RESULTS AND DISCUSSIONS
During the experiment period a 29.7 mm amount of rainfall occurred from which 29.4 mm occurred in the last four days of the experiment. This fact most likely did not have any significant effect on the results.
All variables related to crop development, fruit production, fruit quality and crop water use efficiency were significantly affected (p<0.01) by the treatments.
The tomato crop development was characterized at the final irrigation timing treatment (0; 7; 14; 21; 28; 35; 42; 49; 56; 63; 70; 77; 84; 91 days after flowering, respectively) as follows: 45% of flowering plants, 33%; 52% of plants holding at least one fruit, 37%; 56%; 73% of plants holding at least one green fruit with 2.0 to 2.5 cm of diameter, 3%; 10%; 27%; 52% of plants holding at least one red fruit, and 11%; 38%; 71%; 95% of fully red fruit.
The processing tomato crop growing cycle increased linearly at the rate of 0.18 day, while the final stand decreased of 60.6 plants per hectare, for every single day the last irrigation was delayed (Figure 1). The crop cycle increase was due to the smaller water deficit associated with treatments that had late final irrigation (Figure 2). For the case of the IPA-5 cultivar, under similar soil and climate conditions, Marouelli e Silva (1993) found a reduction in the crop cycle of 0.22 day for each day the last irrigation was anticipated.
The decrease in stand with the delay of the last irrigation may be attributed to the increase of soil borne and foliar diseases occurrence associated with treatments that were irrigated until late in the season (Silva et al., 2001). On the other hand, the relatively small stand reduction associated with the treatments that had the irrigation cut-off earlier confirms the relatively high tomato resistance to soil water deficit (Marouelli et al., 1991).
Biomass production, evaluated as the canopy dry matter without fruit, increased as a quadratic function until the 83rd day after the beginning of the treatments and decreased slightly after that (Figure 1), probably due to the stand reduction of the treatments which received irrigation until near to harvest.
Fruit yield showed a log-normal relationship with the final irrigation timing (Figure 1). From the best equation fitted to the data, the highest marketable fruit yield (82.3 t ha-1) was reached as the last irrigation was performed 68 days after the beginning of the treatments (21 days before harvest), i.e., when about 10% of the fruits were fully red. Considering a 95% confidence interval, best yield can be reached ending irrigations from 58 to 77 days after flowering (14 to 30 days before harvest), i.e., from 30% of plants holding at least one red fruit to 38% of fully red fruit.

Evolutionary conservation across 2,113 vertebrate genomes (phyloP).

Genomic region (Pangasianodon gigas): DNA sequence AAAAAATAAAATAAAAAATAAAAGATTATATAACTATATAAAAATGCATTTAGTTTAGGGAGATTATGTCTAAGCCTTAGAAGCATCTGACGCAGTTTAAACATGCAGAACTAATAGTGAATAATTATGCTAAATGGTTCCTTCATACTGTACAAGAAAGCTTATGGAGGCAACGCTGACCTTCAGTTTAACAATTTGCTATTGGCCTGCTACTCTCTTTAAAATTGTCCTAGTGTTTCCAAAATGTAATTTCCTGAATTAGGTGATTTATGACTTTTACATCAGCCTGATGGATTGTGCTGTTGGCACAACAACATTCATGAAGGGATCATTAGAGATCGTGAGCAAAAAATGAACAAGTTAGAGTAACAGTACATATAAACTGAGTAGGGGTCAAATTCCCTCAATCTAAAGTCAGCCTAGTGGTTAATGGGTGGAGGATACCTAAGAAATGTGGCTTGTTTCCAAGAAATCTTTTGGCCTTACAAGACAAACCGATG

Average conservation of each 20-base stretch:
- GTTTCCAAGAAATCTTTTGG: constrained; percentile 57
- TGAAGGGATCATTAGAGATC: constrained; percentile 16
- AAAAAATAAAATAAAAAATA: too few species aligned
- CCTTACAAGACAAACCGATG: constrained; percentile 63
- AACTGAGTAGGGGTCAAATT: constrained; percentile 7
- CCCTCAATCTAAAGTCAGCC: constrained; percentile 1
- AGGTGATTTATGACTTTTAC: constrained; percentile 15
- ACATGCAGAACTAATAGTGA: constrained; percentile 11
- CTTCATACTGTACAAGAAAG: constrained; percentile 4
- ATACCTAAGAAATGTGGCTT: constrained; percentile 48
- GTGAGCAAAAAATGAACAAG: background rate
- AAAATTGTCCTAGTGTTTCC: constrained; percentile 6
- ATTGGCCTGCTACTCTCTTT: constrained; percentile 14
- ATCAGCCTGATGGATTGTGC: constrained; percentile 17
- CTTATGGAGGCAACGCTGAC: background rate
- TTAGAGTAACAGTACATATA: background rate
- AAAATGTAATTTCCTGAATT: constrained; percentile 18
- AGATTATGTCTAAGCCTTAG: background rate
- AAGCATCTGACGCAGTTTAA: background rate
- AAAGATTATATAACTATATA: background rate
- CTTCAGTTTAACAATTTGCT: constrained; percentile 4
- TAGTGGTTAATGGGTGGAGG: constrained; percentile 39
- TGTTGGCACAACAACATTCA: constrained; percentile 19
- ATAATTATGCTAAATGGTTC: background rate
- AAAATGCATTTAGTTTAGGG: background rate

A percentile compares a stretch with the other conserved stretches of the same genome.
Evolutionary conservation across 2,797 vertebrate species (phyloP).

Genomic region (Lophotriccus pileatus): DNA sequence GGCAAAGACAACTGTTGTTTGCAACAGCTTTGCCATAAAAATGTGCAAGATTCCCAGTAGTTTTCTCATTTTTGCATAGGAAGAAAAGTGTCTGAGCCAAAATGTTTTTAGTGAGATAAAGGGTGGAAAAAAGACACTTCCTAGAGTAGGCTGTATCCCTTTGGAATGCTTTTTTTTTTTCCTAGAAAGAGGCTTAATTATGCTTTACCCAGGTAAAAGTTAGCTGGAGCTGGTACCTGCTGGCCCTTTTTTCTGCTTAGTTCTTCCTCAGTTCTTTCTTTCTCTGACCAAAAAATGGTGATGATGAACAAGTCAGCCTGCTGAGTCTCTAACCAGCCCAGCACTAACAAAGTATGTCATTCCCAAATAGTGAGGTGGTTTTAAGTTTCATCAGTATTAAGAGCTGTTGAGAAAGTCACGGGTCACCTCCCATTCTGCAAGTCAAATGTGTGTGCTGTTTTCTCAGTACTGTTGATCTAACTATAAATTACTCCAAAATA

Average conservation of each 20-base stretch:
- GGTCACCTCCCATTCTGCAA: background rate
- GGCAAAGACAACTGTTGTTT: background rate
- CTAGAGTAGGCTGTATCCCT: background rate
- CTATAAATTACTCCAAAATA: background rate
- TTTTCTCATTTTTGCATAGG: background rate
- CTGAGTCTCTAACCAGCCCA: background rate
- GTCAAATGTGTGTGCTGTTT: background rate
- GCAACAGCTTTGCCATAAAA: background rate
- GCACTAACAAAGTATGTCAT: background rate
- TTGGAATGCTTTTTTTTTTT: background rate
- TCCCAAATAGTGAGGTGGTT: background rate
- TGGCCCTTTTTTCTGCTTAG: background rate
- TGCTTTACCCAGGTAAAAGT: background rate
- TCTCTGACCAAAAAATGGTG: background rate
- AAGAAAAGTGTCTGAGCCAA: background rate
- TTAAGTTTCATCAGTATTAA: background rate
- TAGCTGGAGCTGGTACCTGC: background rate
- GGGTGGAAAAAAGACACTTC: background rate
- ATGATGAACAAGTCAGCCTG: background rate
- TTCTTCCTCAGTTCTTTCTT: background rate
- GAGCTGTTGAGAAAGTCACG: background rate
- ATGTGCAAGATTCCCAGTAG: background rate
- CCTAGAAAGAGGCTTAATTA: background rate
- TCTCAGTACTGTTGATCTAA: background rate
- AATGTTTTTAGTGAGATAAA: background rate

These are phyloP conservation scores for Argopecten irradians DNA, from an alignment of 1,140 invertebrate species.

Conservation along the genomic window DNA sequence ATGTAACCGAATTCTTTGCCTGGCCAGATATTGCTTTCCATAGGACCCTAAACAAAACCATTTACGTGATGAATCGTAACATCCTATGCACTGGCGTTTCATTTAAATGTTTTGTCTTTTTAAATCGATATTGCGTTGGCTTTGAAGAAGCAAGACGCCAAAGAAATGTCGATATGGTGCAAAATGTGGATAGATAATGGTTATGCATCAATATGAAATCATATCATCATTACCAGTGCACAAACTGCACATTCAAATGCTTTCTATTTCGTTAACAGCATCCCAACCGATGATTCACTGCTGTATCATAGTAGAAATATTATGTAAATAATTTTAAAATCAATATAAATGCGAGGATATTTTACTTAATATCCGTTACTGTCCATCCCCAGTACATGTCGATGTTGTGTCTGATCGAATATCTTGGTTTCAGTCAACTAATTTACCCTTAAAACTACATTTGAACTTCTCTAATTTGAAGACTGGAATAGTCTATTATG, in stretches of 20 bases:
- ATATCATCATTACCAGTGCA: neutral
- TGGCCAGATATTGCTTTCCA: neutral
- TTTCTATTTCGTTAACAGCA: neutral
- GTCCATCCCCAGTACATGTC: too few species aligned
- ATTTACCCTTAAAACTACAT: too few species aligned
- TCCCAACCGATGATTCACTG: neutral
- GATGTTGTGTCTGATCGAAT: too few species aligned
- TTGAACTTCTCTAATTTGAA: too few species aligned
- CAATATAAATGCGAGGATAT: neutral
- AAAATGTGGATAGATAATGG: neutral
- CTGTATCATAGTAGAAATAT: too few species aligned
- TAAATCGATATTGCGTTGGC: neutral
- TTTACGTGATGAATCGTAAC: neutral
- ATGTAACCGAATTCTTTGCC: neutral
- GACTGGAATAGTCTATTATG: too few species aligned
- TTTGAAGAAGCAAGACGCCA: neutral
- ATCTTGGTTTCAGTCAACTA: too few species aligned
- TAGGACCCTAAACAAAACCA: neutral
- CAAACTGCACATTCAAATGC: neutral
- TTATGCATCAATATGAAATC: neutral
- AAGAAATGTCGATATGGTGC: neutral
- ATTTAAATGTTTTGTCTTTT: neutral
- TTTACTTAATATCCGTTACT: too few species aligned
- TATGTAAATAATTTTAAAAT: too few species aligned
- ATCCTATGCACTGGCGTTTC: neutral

For the case of an open pollination cultivar, employing the system of direct sowing and two harvests, Marouelli & Silva (1993) observed that maximum fruit yield was reached as irrigations were cut-off for 50% of ripe fruit. In the "Cerrado" region, however, the great majority of the growers cut-off irrigations only when 70-80% of the fruits are red, which means 7-10 days before harvest.
The number of marketable fruit per plant showed a quadratic relationship with the final irrigation timing (Figure 3), and maximum number was reached as irrigations were cut-off 66 days after flowering. Reduction of the number of fruit per plant associated with higher number of irrigations performed throughout the maturation stage was due to the increase of the rotten fruit rate (Figure 3). The mean marketable fruit mass, on the other hand, increased linearly to the rate of 0.40 g day-1 later the last irrigation was performed (Figure 3), due to the smaller soil water deficit for the plants (Marouelli et al., 1991).
The rate of blossom-end rot fruit showed a cubic relationship with the treatments (Figure 3). The higher percent of blossom-end rot in treatments the irrigations were cut-off until the 28th day after the flowering was due to soil water deficit during the stage of fruit development (Figure 2), which limited the movement of calcium from the soil to the fruit (Pill & Lambeth, 1980). On the other hand, the incidence of blossom-end rot was negligible as the irrigations were cut-off from beginning of the fruit maturation stage, i.e., 42 days after flowering.
The occurrence of rotten fruit (not blossom-end rot) increased slightly to the rate of 0.19% per day as later the irrigations were cut-off (Figure 3). The highest soil covering, due to the higher biomass production, along with the higher number of sprinkle irrigations, provided favorable microclimatic conditions to increase the incidence of diseases, increasing the rate of rotten fruit (Marouelli et al., 1991; Silva et al., 2001).